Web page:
Amgine said we must not be too specific over wikipedia content, and should consider sister projects (like Wiktionary ?) Amgine also talked with Hampton Catlin (http://m.wikipedia.org) - he suggested an API which serves html-parsed content akin to the current API which serves wikisyntax.
Other of Amgine's proposals rolled into Recommendation 1.
Quick summary by Wizzy 09:22, 29 December 2009 (UTC)
December 15, 2009
Walkerma discussed WikiPock - complete en, pt, es WP, no pictures or infoboxes yet. They are interested in customised collections - such as smaller collections with pictures, aimed at kids, or bigger collections where the top 30,000 articles might include some pictures. The problem with infoboxes and tables is the parser - see Recommendation 1.
Quick summary by Wizzy 09:34, 29 December 2009 (UTC)
December 22, 2009
Full log here.
Some of those present
- hejko one of the founders of PediaPress - http://pediapress.com/
- Patrice - founder of WikiPock - http://www.wikipock.com/
- pm27 and Kelson - Linterweb - http://www.linterweb.fr/ and http://blog.wikiwix.com/fr/category/okawix/
wizzy asked what their starting point for collections is - HTML, or database dumps ? hejko replied MW-API, we use wiki text and a python library to parse it into a document tree http://en.wikipedia.org/w/api.php and http://code.pediapress.com/
Patrice said they had released a symbian version for nokia phones. He uses a proprietary format (soon open source), V2 data format is in Beta testing now, renders tables, 3.1 million articles under 4GB, no pictures. Search only uses title index. wizzy suggested title and first paragraph search.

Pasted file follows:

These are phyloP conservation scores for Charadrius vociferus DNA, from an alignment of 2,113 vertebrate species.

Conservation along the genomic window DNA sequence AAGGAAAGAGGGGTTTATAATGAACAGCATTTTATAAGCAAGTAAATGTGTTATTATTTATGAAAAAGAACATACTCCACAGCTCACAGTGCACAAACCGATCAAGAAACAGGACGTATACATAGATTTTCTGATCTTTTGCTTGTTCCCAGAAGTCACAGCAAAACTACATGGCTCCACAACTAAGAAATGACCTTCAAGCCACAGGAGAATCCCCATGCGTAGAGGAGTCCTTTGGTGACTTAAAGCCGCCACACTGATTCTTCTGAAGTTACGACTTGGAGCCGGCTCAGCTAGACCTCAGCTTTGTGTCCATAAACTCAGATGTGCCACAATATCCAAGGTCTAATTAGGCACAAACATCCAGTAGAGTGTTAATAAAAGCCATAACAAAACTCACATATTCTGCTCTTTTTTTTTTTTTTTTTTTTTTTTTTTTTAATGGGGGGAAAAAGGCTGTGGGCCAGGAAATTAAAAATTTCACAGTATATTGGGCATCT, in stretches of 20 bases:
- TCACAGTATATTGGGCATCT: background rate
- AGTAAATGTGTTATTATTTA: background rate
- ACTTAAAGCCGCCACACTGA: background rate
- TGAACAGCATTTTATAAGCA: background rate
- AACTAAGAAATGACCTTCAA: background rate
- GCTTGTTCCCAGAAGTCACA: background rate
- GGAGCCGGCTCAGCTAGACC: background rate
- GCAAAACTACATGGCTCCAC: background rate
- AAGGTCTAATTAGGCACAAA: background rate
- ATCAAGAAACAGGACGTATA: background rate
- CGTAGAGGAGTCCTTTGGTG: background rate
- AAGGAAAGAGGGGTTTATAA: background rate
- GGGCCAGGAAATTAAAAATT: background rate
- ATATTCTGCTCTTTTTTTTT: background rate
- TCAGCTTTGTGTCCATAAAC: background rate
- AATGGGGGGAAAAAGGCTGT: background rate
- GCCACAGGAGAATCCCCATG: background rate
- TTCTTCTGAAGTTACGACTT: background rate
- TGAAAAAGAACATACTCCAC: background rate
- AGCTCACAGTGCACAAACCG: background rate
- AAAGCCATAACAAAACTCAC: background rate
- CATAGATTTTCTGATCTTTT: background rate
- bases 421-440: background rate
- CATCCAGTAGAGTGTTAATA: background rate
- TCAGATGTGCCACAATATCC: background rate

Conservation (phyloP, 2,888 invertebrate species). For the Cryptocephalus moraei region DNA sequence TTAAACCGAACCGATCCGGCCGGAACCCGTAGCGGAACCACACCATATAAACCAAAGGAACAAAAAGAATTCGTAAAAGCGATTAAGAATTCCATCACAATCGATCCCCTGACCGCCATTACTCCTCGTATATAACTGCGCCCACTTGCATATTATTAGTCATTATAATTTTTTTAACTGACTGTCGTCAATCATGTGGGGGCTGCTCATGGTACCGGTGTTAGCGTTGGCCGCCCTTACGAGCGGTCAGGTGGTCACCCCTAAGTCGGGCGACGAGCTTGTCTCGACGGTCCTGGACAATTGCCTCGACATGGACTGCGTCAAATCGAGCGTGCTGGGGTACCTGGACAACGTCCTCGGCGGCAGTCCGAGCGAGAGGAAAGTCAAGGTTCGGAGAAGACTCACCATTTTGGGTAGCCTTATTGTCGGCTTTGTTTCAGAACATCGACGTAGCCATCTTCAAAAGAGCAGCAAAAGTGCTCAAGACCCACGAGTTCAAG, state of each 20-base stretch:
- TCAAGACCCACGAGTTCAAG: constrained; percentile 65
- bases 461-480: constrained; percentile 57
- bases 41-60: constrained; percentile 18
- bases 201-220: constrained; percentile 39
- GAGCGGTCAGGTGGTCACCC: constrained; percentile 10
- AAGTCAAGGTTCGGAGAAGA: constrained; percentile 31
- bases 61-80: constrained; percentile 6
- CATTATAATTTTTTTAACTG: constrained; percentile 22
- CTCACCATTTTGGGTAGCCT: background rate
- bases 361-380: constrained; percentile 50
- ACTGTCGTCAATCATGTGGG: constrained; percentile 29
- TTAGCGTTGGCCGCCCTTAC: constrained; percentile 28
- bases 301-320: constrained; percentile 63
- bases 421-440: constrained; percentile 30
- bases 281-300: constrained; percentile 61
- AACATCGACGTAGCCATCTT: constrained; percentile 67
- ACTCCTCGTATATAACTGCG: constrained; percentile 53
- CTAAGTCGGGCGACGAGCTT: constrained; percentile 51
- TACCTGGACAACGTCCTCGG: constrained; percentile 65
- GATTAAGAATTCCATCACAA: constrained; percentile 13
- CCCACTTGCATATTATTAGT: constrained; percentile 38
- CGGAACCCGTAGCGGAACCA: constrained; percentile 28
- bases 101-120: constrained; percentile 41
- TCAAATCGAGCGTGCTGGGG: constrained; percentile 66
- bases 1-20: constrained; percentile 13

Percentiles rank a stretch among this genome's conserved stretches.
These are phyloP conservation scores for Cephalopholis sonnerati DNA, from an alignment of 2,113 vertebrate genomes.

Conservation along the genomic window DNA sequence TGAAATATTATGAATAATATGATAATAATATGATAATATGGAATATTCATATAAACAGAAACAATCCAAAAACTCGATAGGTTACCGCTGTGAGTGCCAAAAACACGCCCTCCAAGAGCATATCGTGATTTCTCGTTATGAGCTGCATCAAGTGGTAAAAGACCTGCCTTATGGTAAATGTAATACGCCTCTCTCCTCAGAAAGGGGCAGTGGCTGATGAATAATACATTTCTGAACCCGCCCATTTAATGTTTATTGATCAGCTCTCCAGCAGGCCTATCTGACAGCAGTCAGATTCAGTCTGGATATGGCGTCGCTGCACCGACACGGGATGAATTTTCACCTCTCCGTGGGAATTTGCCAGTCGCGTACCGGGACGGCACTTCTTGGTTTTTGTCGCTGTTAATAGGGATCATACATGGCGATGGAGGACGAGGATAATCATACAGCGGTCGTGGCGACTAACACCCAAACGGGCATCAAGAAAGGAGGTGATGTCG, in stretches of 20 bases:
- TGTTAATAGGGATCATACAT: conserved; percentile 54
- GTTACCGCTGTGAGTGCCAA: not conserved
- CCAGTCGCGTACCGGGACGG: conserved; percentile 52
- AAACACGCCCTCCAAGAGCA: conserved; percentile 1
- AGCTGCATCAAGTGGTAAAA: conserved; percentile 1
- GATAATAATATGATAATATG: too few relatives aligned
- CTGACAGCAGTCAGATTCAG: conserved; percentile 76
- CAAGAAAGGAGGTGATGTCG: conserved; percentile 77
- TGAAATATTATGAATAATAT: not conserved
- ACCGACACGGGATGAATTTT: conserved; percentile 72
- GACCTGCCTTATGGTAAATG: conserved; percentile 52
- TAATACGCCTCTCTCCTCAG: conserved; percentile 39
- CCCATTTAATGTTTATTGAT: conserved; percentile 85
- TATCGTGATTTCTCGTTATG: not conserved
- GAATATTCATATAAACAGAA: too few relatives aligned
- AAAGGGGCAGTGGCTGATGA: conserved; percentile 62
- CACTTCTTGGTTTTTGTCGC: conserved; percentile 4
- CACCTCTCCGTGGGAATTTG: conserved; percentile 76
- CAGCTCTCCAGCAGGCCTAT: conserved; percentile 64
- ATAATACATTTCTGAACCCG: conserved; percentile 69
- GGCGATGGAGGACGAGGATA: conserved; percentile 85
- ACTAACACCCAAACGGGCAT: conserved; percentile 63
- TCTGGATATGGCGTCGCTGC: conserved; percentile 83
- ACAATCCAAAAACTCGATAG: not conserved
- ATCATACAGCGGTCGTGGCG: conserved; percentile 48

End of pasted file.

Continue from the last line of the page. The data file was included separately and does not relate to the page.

pm27 showed http://www.okawix.com/?page=torrent&lang=en - downloads a zeno file, they are upgrading to openzim. No pictures, though the software is capable of pictures. http://blog.wikiwix.com/en/2009/12/07/okawix-et-openzim/ describes the zeno / openzim switch.
Patrice pointed out the next generation of microSD will provided 64GB and up to 1TB capacity.
pm27 updates the working snapshot every two months, Patrice every 3/4 months.
the 30k articles are selected algorithmically - http://toolserver.org/~cbm/release-data/2008-9-13/HTML/ for Patrice, linterweb have their own assessor, Kelson said he would write it up.
walkerma said a new bot is being written, V2. hejko asked if it could emit book outlines that are compatible with the book tool's stored books format.
Other mediawiki projects were mentioned - WikiQuote and Wiktionary - no size problems here.
walkerma raised the issue of article versions. Currently painfully done by hand to edit for vandalism. hejko mentioned taking the full dump and create a list of frequent editors. then for each article selected the last version that was edited by a frequent editor. the wikitrust project was mentioned favourably - http://wikitrust.soe.ucsc.edu/